Federal prosecutors indicted the owner of a now-closed chain of colleges for conspiracy to defraud the federal government and theft of government property. United States v. Amor, et al (“Amor I“), No. 1:14-cr-20750, indictment (S.D. Fla., Sep. 30, 2014). The government alleges that the defendants operated the schools primarily as a means of defrauding federal student aid programs, rather than educating students and preparing them for careers. The principal owner also faces a civil lawsuit under the False Claims Act (FCA), originally filed by a former admissions employee and now joined by the government and the state of Florida. United States ex rel Peña v. Amor, et al (“Amor II“), No. 1:12-cv-21431, complaint in intervention (S.D. Fla., Dec. 2, 2014).
The defendants operated FastTrain College, a for-profit college with seven campuses in the state of Florida. According to the indictment, it “awarded career diplomas and industry certifications” in various medical and computer fields. Amor I at 1. The school received approval from the U.S. Department of Education (DOE) to receive loans from the Federal Direct Loan Program and grants from the Federal Pell Grant Program. Both programs are administered by the DOE’s Office of Federal Student Aid. To receive either type of financial aid, students complete the Free Application for Federal Student Aid (FAFSA).
The federal government alleges that the defendants recruited students who did not have high school diplomas or GEDs, and therefore did not meet the qualifications for federal student aid, to enroll in the school. Efforts to attract students allegedly included hiring exotic dancers as recruiters. In some cases, the government claims, the defendants falsely represented that prospective students could “obtain a high school diploma for a fee.” Id. at 8. They allegedly caused about 1,300 students to submit FAFSAs falsely stating that they had graduated high school. This allegedly resulted in the receipt of more than $6.5 million in Direct Loans and Pell Grants.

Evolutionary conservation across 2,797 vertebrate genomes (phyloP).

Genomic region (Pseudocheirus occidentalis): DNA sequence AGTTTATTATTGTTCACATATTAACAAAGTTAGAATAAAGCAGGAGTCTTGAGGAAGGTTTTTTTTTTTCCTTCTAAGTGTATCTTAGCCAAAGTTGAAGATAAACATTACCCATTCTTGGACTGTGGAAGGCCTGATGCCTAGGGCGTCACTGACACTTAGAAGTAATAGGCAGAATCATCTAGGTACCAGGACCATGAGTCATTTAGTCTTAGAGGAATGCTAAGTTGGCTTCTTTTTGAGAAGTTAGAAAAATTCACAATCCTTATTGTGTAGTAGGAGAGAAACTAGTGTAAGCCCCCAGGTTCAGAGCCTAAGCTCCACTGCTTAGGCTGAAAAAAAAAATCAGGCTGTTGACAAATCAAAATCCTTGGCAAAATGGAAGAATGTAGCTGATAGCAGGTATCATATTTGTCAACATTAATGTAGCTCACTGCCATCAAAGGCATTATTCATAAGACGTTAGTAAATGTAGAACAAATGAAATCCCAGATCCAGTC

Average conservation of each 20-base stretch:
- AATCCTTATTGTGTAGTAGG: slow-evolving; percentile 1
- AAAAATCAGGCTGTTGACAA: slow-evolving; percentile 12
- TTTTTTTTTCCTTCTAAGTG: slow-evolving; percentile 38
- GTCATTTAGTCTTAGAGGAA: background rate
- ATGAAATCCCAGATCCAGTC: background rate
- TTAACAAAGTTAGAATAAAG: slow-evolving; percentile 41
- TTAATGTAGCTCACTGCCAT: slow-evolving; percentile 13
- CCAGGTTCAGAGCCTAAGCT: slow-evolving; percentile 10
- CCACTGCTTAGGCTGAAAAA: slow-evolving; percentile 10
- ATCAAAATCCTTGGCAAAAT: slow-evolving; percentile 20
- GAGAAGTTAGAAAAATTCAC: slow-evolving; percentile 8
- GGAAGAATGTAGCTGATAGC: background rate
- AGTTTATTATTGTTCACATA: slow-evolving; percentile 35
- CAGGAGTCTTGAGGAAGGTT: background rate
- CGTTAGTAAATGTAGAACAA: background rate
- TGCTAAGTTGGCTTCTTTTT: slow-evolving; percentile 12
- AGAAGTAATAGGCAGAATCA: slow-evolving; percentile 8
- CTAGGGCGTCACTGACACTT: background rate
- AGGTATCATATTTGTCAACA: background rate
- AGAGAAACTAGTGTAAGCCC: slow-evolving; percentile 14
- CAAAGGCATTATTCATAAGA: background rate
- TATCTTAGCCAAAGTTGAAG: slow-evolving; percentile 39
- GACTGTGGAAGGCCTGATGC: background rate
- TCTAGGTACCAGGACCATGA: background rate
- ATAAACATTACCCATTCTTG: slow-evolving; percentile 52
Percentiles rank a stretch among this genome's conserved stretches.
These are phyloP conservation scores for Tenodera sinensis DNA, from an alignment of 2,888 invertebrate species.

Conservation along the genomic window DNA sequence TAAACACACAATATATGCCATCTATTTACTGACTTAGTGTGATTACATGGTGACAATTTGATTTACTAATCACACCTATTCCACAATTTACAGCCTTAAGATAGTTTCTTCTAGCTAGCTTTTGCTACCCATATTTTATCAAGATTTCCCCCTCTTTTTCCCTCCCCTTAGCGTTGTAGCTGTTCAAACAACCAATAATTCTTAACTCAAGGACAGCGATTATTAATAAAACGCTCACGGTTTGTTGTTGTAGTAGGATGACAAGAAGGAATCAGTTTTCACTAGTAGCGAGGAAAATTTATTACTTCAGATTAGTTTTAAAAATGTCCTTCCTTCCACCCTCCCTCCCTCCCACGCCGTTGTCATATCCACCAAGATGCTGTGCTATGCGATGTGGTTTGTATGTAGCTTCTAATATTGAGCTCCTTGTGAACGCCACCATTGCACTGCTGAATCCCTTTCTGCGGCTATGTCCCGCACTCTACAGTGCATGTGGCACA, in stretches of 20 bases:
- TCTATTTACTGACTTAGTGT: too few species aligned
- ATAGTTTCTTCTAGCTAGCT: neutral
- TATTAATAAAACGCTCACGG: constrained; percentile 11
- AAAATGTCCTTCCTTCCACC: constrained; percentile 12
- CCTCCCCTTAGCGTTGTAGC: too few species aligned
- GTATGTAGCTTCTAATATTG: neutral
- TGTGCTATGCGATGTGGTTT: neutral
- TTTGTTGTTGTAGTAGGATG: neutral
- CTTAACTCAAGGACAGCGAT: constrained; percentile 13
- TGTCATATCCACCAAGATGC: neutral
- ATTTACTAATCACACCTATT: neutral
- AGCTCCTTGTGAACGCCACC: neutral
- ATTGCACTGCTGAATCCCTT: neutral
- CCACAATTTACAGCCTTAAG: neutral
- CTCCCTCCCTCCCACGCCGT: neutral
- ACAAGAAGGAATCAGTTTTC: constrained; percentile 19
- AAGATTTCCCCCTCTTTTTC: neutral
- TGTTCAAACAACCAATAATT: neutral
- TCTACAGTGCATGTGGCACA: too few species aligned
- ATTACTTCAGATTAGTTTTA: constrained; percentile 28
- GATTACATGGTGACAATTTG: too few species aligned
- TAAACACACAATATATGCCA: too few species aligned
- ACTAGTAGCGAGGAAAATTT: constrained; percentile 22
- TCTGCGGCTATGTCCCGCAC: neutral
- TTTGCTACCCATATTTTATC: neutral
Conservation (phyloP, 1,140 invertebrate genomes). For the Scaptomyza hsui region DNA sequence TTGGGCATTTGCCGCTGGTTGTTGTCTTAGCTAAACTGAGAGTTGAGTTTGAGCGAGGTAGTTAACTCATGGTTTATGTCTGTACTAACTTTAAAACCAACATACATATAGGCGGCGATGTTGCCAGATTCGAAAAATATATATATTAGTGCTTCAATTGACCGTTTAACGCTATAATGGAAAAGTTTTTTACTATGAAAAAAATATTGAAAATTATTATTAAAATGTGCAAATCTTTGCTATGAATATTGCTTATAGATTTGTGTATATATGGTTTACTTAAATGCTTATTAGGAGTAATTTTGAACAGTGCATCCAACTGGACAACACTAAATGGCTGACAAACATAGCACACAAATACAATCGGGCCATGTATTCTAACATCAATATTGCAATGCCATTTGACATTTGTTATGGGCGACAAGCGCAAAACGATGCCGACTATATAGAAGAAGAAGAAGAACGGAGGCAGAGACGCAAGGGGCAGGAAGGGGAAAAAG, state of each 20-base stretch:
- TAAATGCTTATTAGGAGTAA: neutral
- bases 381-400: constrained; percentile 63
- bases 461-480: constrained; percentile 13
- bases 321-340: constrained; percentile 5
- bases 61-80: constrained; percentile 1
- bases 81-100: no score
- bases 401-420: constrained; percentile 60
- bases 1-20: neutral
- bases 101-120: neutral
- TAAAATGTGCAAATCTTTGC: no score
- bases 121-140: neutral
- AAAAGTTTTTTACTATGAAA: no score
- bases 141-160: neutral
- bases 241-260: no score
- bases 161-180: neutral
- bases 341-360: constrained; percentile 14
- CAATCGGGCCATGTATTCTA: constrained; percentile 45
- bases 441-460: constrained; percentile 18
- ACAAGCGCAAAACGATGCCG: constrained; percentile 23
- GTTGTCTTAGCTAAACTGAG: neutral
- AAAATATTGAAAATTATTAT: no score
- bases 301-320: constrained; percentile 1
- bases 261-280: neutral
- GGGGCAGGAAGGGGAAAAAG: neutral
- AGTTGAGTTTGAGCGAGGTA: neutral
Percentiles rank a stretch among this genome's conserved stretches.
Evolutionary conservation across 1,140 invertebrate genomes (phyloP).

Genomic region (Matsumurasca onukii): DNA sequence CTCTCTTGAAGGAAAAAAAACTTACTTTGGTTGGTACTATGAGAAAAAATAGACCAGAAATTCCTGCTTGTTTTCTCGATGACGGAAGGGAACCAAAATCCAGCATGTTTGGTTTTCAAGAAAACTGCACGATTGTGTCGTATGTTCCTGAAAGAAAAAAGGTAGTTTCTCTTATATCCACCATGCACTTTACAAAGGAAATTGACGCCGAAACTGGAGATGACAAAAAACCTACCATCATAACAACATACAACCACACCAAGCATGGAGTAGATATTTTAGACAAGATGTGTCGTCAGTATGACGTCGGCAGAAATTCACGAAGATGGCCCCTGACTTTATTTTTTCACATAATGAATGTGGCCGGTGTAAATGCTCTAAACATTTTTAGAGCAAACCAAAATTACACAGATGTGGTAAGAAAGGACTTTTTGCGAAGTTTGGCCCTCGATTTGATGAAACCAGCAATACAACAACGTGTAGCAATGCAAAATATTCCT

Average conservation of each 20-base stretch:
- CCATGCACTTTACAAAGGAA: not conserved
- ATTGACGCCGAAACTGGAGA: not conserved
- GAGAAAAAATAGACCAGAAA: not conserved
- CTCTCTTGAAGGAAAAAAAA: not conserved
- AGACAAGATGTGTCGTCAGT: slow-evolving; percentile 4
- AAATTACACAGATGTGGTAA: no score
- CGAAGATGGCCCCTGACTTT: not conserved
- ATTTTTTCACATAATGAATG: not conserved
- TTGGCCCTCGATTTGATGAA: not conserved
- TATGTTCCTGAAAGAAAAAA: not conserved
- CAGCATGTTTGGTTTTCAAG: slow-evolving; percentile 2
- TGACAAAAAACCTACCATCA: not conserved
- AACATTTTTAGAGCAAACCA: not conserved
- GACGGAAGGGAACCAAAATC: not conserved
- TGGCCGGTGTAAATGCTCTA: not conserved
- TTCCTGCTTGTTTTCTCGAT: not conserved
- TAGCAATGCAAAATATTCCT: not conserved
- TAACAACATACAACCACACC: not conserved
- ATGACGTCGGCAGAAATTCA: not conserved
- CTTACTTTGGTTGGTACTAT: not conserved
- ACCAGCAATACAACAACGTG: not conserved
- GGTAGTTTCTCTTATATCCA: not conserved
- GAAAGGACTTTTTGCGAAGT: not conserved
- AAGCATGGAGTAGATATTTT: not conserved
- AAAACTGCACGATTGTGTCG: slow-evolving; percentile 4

The indictment charges the defendants with one count of conspiracy to defraud the United States, 18 U.S.C. § 371; and 14 counts of theft of government property, 18 U.S.C. § 641. Each of these counts identifies specific loan amounts received by individual students, with names redacted, during a period from October 2010 through May 2012. The schools reportedly closed the following month after a raid by federal investigators. The government is also seeking civil forfeiture of property allegedly obtained with stolen funds, including multiple pieces of real property, several sports cars, a boat, a yacht, and an airplane. Amor I at 17-18, 18 U.S.C. § 981(a)(1)(C).
In a civil lawsuit, a former admissions employee acted as a whistleblower by suing the school and its owner under federal and state FCAs, 31 U.S.C. § 3729 et seq., Fla. Stat. § 68.081 et seq. The plaintiff, known in FCA lawsuits as the “relator,” claims that he was hired as an admissions officer in 2010 despite “having no prior college admissions experience.” Amor II at 6. He claims to have personal knowledge of fraudulent schemes to submit false applications for federal and state student aid. The federal and state governments intervened in the suit in late 2014.
Criminal defense attorney Michael J. Brown has represented people in west Texas state and federal criminal cases for more than two decades. To schedule a confidential consultation with a knowledgeable and experienced defense advocate, contact us today online or at (432) 687-5157.
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Photo credit: By U. S. Federal government [Public domain], via Wikimedia Commons.